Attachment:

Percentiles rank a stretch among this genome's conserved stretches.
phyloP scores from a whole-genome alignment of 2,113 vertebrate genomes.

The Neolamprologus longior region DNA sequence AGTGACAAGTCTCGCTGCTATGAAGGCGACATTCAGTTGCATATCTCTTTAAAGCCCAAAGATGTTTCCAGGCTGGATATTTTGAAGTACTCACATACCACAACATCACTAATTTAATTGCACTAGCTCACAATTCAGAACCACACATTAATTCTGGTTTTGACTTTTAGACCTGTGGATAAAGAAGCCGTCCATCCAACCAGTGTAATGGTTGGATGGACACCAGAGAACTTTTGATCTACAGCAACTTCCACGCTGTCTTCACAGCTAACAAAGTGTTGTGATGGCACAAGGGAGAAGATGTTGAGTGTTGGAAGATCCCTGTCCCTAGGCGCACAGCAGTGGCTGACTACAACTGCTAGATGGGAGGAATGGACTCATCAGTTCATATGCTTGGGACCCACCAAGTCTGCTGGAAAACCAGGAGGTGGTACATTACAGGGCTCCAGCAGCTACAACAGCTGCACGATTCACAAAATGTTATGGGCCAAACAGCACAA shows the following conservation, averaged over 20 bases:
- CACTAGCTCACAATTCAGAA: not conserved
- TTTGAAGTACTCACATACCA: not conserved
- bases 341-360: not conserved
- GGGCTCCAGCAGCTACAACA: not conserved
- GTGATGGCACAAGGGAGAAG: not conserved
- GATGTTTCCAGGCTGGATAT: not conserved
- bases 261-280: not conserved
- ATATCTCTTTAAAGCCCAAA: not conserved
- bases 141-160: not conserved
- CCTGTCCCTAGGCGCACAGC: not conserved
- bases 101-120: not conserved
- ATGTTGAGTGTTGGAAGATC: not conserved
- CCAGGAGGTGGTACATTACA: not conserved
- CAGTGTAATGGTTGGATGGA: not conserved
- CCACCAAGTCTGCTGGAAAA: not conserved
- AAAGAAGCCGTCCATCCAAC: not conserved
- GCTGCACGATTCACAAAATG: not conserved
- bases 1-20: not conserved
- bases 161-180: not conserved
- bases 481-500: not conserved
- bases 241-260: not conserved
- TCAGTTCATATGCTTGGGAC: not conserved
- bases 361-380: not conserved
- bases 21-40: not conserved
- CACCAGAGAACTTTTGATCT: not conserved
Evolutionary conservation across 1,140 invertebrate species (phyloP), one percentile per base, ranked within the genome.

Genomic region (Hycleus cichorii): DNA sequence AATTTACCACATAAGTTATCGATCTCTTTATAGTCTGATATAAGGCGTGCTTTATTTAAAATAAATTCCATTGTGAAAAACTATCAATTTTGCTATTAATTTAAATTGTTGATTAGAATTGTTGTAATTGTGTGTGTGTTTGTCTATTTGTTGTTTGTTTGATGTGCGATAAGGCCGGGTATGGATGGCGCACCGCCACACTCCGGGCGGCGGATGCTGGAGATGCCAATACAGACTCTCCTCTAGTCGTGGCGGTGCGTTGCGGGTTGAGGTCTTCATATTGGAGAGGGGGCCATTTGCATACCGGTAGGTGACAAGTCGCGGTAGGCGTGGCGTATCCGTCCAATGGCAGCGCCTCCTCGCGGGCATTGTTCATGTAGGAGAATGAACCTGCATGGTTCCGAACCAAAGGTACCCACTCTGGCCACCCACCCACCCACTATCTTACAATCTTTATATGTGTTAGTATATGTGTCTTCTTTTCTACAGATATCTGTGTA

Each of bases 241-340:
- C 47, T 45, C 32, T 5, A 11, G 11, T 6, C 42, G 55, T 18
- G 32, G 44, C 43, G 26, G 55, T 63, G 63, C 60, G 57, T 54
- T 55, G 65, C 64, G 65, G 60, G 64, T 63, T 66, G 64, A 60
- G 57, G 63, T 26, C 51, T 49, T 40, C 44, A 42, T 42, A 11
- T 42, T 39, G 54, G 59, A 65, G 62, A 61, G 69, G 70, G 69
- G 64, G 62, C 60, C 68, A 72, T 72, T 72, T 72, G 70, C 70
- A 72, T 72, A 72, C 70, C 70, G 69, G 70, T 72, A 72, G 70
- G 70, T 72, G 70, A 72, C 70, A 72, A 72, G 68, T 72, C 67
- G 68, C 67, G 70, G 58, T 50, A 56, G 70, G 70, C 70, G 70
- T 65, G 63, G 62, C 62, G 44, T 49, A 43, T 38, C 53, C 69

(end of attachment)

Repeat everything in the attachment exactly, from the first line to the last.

Percentiles rank a stretch among this genome's conserved stretches.
phyloP scores from a whole-genome alignment of 2,113 vertebrate genomes.

The Neolamprologus longior region DNA sequence AGTGACAAGTCTCGCTGCTATGAAGGCGACATTCAGTTGCATATCTCTTTAAAGCCCAAAGATGTTTCCAGGCTGGATATTTTGAAGTACTCACATACCACAACATCACTAATTTAATTGCACTAGCTCACAATTCAGAACCACACATTAATTCTGGTTTTGACTTTTAGACCTGTGGATAAAGAAGCCGTCCATCCAACCAGTGTAATGGTTGGATGGACACCAGAGAACTTTTGATCTACAGCAACTTCCACGCTGTCTTCACAGCTAACAAAGTGTTGTGATGGCACAAGGGAGAAGATGTTGAGTGTTGGAAGATCCCTGTCCCTAGGCGCACAGCAGTGGCTGACTACAACTGCTAGATGGGAGGAATGGACTCATCAGTTCATATGCTTGGGACCCACCAAGTCTGCTGGAAAACCAGGAGGTGGTACATTACAGGGCTCCAGCAGCTACAACAGCTGCACGATTCACAAAATGTTATGGGCCAAACAGCACAA shows the following conservation, averaged over 20 bases:
- CACTAGCTCACAATTCAGAA: not conserved
- TTTGAAGTACTCACATACCA: not conserved
- bases 341-360: not conserved
- GGGCTCCAGCAGCTACAACA: not conserved
- GTGATGGCACAAGGGAGAAG: not conserved
- GATGTTTCCAGGCTGGATAT: not conserved
- bases 261-280: not conserved
- ATATCTCTTTAAAGCCCAAA: not conserved
- bases 141-160: not conserved
- CCTGTCCCTAGGCGCACAGC: not conserved
- bases 101-120: not conserved
- ATGTTGAGTGTTGGAAGATC: not conserved
- CCAGGAGGTGGTACATTACA: not conserved
- CAGTGTAATGGTTGGATGGA: not conserved
- CCACCAAGTCTGCTGGAAAA: not conserved
- AAAGAAGCCGTCCATCCAAC: not conserved
- GCTGCACGATTCACAAAATG: not conserved
- bases 1-20: not conserved
- bases 161-180: not conserved
- bases 481-500: not conserved
- bases 241-260: not conserved
- TCAGTTCATATGCTTGGGAC: not conserved
- bases 361-380: not conserved
- bases 21-40: not conserved
- CACCAGAGAACTTTTGATCT: not conserved
Evolutionary conservation across 1,140 invertebrate species (phyloP), one percentile per base, ranked within the genome.

Genomic region (Hycleus cichorii): DNA sequence AATTTACCACATAAGTTATCGATCTCTTTATAGTCTGATATAAGGCGTGCTTTATTTAAAATAAATTCCATTGTGAAAAACTATCAATTTTGCTATTAATTTAAATTGTTGATTAGAATTGTTGTAATTGTGTGTGTGTTTGTCTATTTGTTGTTTGTTTGATGTGCGATAAGGCCGGGTATGGATGGCGCACCGCCACACTCCGGGCGGCGGATGCTGGAGATGCCAATACAGACTCTCCTCTAGTCGTGGCGGTGCGTTGCGGGTTGAGGTCTTCATATTGGAGAGGGGGCCATTTGCATACCGGTAGGTGACAAGTCGCGGTAGGCGTGGCGTATCCGTCCAATGGCAGCGCCTCCTCGCGGGCATTGTTCATGTAGGAGAATGAACCTGCATGGTTCCGAACCAAAGGTACCCACTCTGGCCACCCACCCACCCACTATCTTACAATCTTTATATGTGTTAGTATATGTGTCTTCTTTTCTACAGATATCTGTGTA

Each of bases 241-340:
- C 47, T 45, C 32, T 5, A 11, G 11, T 6, C 42, G 55, T 18
- G 32, G 44, C 43, G 26, G 55, T 63, G 63, C 60, G 57, T 54
- T 55, G 65, C 64, G 65, G 60, G 64, T 63, T 66, G 64, A 60
- G 57, G 63, T 26, C 51, T 49, T 40, C 44, A 42, T 42, A 11
- T 42, T 39, G 54, G 59, A 65, G 62, A 61, G 69, G 70, G 69
- G 64, G 62, C 60, C 68, A 72, T 72, T 72, T 72, G 70, C 70
- A 72, T 72, A 72, C 70, C 70, G 69, G 70, T 72, A 72, G 70
- G 70, T 72, G 70, A 72, C 70, A 72, A 72, G 68, T 72, C 67
- G 68, C 67, G 70, G 58, T 50, A 56, G 70, G 70, C 70, G 70
- T 65, G 63, G 62, C 62, G 44, T 49, A 43, T 38, C 53, C 69